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matty 11-19-2005 05:48 PM

The "undefined" value
 
Hi,

I recently got very confused (well that's my life) about the
"undefined" value. I looked in the FAQ and didn't see anything about
it. On http://www.webreference.com/programm...pt/gr/column9/
they say:

<snip>
The undefined property
A relatively recent addition to JavaScript is the undefined property.
It's useful when you want to test whether a variable has been
initialized or not.

var a;

if ( a == undefined ) a = "some value";
</snip>

Is this really valid? Shouldn't it be "if (typeof a == 'undefined') ?

Would an explanation on what "undefined" is and how to check for it be
a good entry for the FAQ?

Thanks,

Matty.


Luke Matuszewski 11-19-2005 06:59 PM

Re: The "undefined" value
 
In ECMAScript 3rd specs the word 'undefinde' occurs on
4.2 Language Overview
<quote>
Properties are containers that hold
other objects, primitive values, or methods. A primitive value is a
member of one of the following built-in
types: Undefined, Null, Boolean, Number, and String; an object is a
member of the remaining built-in
type Object; and a method is a function associated with an object via a
property.
</quote>

In 4.3.9 Undefined Value we can read:
<quote>
The undefined value is a primitive value used when a variable has not
been assigned a value.
</quote>
and then in 4.3.10 Undefined Type we see:
<quote>
The type Undefined has exactly one value, called undefined.
</quote>

, where word 'undefined' is bolded... so it is a part of spec... thus
yes: 'undefinded' is a value
(we can eg. read also in 10.1.3 Variable Instantiation that
<quote>
On entering an execution context, the
properties are bound to the variable object in the following
order:(...)
If
the caller supplies fewer parameter values than there are formal
parameters, the extra formal
parameters have value undefined. If two or more formal parameters share
the same name, hence the
same property, the corresponding property is given the value that was
supplied for the last parameter
with this name. If the value of this last parameter was not supplied by
the caller, the value of the
corresponding property is undefined.
</quote>

This 'undefined' is a value from JavaScript 1.3 (and we remember that
JavaScript 1.3 was comformant to ECMAScript 1rd release).
So primitive values can be used directly, this includes:
- undefined
- null
- any string
- any number (which is double-precision 64-bit format IEEE 754);
- true
- false (which are booleans);
(of course there are also literals, and in literals we have Integer
Literals and so on).

typeof can be used, but you must remember the 'bugs' that it has:
typeof(null) == "object"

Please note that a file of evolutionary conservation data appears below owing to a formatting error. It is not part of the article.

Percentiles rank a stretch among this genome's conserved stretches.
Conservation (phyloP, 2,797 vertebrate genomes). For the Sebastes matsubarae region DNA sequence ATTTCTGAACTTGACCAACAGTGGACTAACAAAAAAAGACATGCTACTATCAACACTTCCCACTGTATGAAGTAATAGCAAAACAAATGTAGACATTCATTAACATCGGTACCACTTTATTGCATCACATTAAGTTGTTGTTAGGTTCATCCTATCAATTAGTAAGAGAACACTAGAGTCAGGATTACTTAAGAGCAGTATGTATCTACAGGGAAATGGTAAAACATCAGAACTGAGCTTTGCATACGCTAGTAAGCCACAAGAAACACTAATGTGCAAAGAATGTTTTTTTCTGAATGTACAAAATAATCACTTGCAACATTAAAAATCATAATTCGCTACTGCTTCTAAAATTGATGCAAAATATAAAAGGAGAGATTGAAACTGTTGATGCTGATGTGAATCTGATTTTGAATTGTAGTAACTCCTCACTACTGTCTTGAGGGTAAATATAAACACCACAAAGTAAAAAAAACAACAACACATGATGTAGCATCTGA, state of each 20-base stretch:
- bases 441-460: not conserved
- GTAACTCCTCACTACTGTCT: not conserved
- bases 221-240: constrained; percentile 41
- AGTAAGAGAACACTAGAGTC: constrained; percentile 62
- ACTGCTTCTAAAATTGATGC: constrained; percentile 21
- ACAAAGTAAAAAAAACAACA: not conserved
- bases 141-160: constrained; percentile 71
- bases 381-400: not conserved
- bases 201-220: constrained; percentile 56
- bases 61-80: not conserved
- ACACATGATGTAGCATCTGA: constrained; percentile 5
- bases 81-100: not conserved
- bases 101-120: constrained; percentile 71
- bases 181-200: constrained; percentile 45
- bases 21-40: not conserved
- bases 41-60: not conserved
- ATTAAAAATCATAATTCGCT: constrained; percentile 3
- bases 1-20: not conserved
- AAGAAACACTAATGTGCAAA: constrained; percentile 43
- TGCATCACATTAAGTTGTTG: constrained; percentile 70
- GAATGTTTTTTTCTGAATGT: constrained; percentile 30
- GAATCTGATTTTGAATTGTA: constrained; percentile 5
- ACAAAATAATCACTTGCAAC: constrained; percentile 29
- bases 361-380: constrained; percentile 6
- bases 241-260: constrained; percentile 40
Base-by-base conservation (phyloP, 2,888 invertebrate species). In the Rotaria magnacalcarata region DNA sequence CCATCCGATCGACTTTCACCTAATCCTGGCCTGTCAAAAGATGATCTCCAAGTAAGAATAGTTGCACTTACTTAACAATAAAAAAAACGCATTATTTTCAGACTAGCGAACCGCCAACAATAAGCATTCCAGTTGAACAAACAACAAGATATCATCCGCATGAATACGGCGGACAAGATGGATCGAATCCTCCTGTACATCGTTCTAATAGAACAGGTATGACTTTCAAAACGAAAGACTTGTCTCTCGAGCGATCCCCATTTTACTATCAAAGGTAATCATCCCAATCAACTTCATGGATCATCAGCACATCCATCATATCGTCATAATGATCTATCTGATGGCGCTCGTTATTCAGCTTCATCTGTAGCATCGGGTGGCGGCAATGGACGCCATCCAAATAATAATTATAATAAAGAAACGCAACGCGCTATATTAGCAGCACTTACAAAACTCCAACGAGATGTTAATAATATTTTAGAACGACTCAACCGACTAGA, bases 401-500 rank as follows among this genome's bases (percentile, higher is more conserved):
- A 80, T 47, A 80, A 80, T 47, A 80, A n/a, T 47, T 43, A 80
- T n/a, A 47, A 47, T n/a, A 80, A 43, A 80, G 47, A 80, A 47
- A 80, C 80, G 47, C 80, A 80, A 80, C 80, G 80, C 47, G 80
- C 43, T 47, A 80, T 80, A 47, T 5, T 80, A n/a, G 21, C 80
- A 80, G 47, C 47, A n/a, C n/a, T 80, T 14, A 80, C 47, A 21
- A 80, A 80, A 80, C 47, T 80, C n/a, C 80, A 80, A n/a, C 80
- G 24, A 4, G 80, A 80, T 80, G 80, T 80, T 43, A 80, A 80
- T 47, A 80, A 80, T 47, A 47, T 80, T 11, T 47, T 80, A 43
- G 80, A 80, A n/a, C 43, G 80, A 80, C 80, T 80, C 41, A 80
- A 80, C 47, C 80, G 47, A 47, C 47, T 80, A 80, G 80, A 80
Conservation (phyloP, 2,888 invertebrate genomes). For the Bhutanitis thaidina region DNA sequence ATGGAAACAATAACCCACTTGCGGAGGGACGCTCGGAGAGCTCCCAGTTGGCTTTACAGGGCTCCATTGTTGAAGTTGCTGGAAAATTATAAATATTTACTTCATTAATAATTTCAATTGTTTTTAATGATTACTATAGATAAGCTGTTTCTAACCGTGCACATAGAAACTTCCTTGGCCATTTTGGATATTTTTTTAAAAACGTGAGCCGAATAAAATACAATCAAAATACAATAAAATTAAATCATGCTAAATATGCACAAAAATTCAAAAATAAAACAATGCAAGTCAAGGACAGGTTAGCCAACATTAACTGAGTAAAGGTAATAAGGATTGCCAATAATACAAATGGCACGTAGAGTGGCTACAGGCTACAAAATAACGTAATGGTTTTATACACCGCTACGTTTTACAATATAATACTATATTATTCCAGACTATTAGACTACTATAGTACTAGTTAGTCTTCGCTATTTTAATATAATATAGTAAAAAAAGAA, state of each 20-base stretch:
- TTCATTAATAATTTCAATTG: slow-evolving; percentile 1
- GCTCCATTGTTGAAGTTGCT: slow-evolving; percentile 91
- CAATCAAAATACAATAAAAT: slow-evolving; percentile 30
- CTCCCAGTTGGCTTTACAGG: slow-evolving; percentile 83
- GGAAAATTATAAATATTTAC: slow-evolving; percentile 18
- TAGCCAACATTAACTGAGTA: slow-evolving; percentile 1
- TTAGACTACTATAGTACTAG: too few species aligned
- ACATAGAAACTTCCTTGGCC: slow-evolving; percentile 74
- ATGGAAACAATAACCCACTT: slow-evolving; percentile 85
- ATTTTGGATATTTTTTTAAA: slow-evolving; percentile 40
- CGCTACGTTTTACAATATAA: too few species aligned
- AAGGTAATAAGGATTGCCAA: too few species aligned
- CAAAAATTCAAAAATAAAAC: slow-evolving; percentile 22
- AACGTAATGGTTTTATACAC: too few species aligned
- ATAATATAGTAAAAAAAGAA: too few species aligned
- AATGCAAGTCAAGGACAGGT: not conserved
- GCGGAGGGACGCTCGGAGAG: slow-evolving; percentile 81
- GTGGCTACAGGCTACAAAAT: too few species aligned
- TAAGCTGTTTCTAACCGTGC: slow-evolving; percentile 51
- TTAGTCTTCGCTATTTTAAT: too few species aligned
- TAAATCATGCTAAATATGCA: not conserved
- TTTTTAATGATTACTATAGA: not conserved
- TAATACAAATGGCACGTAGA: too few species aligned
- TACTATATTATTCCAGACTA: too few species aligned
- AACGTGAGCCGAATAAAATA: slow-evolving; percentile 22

typeof(new Array) == "object"
typeof(undefinded) == "undefinded"
var myVar;
typeof(myVar) == "undefined"
var myVar1 = 1;
typeof(myVar1) == "number"
typeof("mystr") == "string" or typeof "mystr" == "string"
typeof true = "true"
typeof false = "false"

and so on...
Best regards.


Thomas 'PointedEars' Lahn 11-19-2005 07:01 PM

Re: The "undefined" value
 
matty wrote:

> <snip>
> The undefined property
> A relatively recent addition to JavaScript is the undefined property.
> It's useful when you want to test whether a variable has been
> initialized or not.
>
> var a;
>
> if ( a == undefined ) a = "some value";


That statement is false, even for ridiculous high values for time passed
from the moment till now for still being "recent". Most notably, one
can easily assign the `undefined' value (the sole value of the built-in
Undefined type), or some other false-values for that matter, to a variable
and property and the conditional expression would still evaluate to `true'.

var a;

// either will apply here
a = void 0; // applies because the `void' operator evaluates to the
// `undefined' value the `undefined' property refers to
a = this.bla; // provided this.bla was not defined
a = null; // applies due to implicit type conversion

// either will not apply here
a = false;
a = 0;
a = NaN;

if (a == undefined) // provided the `undefined' property is supported
{
alert("undefined?");
}
else
{
alert("defined?");
}

if (b == undefined) // breaks, since b was not declared and not defined
{
// ...
}

var b; // applies to the below condition

if (typeof b == "undefined") // almost never breaks if b was declared
or defined, see below
{
alert("undefined?")
}

> </snip>
>
> Is this really valid?


Depends on what you call "valid". It is syntactically correct ECMAScript
compliant code. It should not error in JavaScript 1.3+ (NN 4.06+ [1998])
and JScript 5.5+ (IE/Win 5.5+ [?]), provided that `a' was either declared
or defined before. The condition in the sentence before clearly indicates
that the approach cannot serve as suitable test of what it is explained
above to be.

> Shouldn't it be "if (typeof a == 'undefined') ?


That is the approach used to ensure the script does not break in most
script engines and, in contrast to the first approach, does not break
with non-instantiated local properties (such as undeclared and not defined
variables). This (the `typeof' operator) is supported since ECMAScript 1,